That doesn’t necessarily mean that we think a No Deal will happen. But as a Government we believe it’s the best thing to get ready for one.
That way we won’t need an emergency budget because this is the budget that will protect us from the worst of No Deal.
Budget 2020 contains a billion euro plus No Deal package. This is new money and comes on top of grants and loans for business and farmers announced in the last Budget.
€355 million is being spent on on-going Brexit Preparedness, Compliance and Activation Supports. Of this, €185 million will ensure compliance conditions are met and trade disruption is minimised at ports and airports, including staffing and support services. €170 million will ensure the continuation of existing Brexit programmes already in place.
€650 million for the Agriculture, Enterprise and Tourism sectors and to assist most affected workers and regions. Of this, €220 million to be immediately deployed in the event of a No Deal Brexit with €110 million for Agriculture and Fisheries and €110 million for enterprise.
€40 million will be available for Tourism. This will target the worst affected regions, there will be new marketing initiatives, and there will be additional immediate funding of €7 million this year.
There will also be funding to secure ‘new routes’ to regional airports including Shannon and Cork.
€365 million is also being provided for extra Social Protection expenditure for income replacement, training and activation for people who lose their jobs, while €45 million is provided to help workers in adversely affected parts of the country – for example the border region – should that prove necessary.
We are ramping up investment in our economic and social infrastructure. This is not an austerity budget. We don’t need to take that journey again. In fact, spending will rise by €3.3bn.
An extra €800 million will be invested in our economic and social infrastructure, bringing total infrastructure spending to €8.1billion. That’s an increase of 11% in 2020, on top of a 25% increase this year. That means new schools, primary care centres, housing, roads, buses, broadband.
This is part of the delivery of Project Ireland 2040, driving economic activity and jobs across the country.
There is never a better time to invest in our infrastructure than when the economy is slowing down. This investment will help create new jobs all over Ireland.
In housing, for example, 11,000 houses will be added to the housing stock in 2020, more than any other year this century.
This is also a climate and environment budget. We are using Budget 2020 to step-up Climate Action.
In Budget 2020 the increase in the carbon tax is modest but meaningful. It puts us on a trajectory to get it to €80 per tonne by 2030.
This means people now know what the carbon tax will be in 2030, so that when someone replaces their home heating system, they see the value in moving away from home heating oil because that will be more expensive in ten years’ time. It means it makes sense to invest in insulating your home. It means it makes sense to live close to where you work if you can afford to do so.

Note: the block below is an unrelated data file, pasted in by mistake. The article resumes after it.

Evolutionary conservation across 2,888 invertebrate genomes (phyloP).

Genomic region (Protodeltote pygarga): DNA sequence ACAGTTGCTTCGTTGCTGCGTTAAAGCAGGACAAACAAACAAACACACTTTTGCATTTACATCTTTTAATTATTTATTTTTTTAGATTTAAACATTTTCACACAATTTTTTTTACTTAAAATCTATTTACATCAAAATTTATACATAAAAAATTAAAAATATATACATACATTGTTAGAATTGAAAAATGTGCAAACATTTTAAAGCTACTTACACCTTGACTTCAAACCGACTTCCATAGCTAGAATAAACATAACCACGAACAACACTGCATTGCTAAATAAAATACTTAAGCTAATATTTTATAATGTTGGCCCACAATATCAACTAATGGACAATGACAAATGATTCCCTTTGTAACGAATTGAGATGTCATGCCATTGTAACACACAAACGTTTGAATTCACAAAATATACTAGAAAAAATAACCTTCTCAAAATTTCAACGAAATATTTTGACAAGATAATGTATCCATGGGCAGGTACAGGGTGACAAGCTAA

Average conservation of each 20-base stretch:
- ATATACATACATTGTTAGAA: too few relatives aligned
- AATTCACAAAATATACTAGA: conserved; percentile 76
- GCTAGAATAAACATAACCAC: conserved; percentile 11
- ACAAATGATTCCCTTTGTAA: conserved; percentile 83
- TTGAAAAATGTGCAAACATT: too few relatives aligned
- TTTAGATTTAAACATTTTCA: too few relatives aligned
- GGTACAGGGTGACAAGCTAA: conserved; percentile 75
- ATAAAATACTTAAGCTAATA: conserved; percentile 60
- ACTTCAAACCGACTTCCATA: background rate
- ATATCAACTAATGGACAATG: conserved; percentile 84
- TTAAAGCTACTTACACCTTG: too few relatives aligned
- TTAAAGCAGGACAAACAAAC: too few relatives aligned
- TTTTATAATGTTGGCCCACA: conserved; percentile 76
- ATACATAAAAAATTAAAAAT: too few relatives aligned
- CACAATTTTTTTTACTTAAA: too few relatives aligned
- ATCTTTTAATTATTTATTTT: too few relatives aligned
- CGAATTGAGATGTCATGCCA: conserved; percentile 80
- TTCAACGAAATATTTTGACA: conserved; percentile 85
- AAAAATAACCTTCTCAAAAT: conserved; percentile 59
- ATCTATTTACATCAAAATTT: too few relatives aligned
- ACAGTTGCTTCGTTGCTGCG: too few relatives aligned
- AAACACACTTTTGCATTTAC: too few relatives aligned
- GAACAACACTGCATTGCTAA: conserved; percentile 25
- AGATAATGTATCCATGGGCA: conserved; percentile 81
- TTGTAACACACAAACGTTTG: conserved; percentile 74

Or when someone is looking at replacing their car over the next decade, they are encouraged to go with a hybrid or electric model because that is what makes long-term sense.
We know that this change will not be easy, so instead of there being big hikes in the carbon tax in any one year, we will have a series of small and planned annual increases. Furthermore, we are ring-fencing all new revenue raised from carbon tax to fund new climate action and just transition. Just transition to protect those most exposed to higher fuel and energy costs and for whom new jobs must be found.
The increase in the fuel/energy allowance ensures that the 20% poorest households will actually be slightly better off as a result of the carbon tax being used to fund this increase.
Between now and 2030, the carbon tax will raise an extra €6.5bn and it is our policy to ring-fence all of this for climate action and just transition.
Let me give you some examples of what this ring-fenced fund will be used for in 2020:
- A €6 million Just Transition Fund targetted at the Midlands;
- €5 million more for bog restoration and rehabilitation which will restore bogs to their natural habitat and become sinks that absorb carbon. This is on top of an existing €2 million allocation. This will create over a hundred jobs;
- €20 million to deliver a new model to group housing upgrades together as set out in the Climate Action Plan. Targeted at the Midlands, this will sustain an estimated 400 jobs directly and indirectly, as well as significantly upgrading the social housing stock in the region during 2020.
While we make these changes we will also protect the most vulnerable in our society.
A total of €52.8 million is being made available to retrofit the homes of people living in or at risk of energy poverty through the Warmer Homes Scheme. This represents the biggest ever allocation for the Warmer Homes Scheme – more than double the initial allocation for 2019. €13 million of this funding is ring-fenced revenue arising from the increase in the Carbon Tax.